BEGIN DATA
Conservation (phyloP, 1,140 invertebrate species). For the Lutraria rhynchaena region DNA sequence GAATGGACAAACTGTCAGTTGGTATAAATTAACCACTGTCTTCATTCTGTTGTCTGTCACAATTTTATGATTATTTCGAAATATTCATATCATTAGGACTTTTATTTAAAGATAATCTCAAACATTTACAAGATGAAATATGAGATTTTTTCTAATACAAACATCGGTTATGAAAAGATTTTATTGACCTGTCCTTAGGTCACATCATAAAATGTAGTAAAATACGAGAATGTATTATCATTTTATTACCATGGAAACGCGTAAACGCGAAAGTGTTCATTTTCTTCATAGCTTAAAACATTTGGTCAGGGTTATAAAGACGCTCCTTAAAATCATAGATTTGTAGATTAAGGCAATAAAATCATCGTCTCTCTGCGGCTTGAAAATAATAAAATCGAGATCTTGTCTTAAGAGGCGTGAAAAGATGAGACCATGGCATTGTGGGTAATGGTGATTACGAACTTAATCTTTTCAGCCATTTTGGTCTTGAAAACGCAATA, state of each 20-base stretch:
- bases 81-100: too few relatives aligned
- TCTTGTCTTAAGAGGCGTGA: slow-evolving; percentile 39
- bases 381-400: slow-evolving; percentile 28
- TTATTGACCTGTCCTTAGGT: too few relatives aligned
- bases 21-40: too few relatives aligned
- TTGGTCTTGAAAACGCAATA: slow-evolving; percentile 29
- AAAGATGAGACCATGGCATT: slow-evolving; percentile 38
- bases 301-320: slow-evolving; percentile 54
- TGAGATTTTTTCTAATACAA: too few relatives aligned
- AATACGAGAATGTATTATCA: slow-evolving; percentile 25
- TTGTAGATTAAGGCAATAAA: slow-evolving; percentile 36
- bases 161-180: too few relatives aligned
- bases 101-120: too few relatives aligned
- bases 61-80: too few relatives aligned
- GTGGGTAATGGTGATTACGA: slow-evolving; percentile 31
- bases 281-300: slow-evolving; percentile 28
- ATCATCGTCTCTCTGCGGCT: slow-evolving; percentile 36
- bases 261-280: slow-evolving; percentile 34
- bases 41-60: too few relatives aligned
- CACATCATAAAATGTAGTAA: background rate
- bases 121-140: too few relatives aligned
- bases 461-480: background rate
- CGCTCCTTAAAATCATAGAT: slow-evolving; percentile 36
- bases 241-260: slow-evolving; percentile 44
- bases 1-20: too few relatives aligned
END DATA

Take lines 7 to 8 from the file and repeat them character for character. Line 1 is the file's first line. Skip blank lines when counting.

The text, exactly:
- TTGGTCTTGAAAACGCAATA: slow-evolving; percentile 29
- AAAGATGAGACCATGGCATT: slow-evolving; percentile 38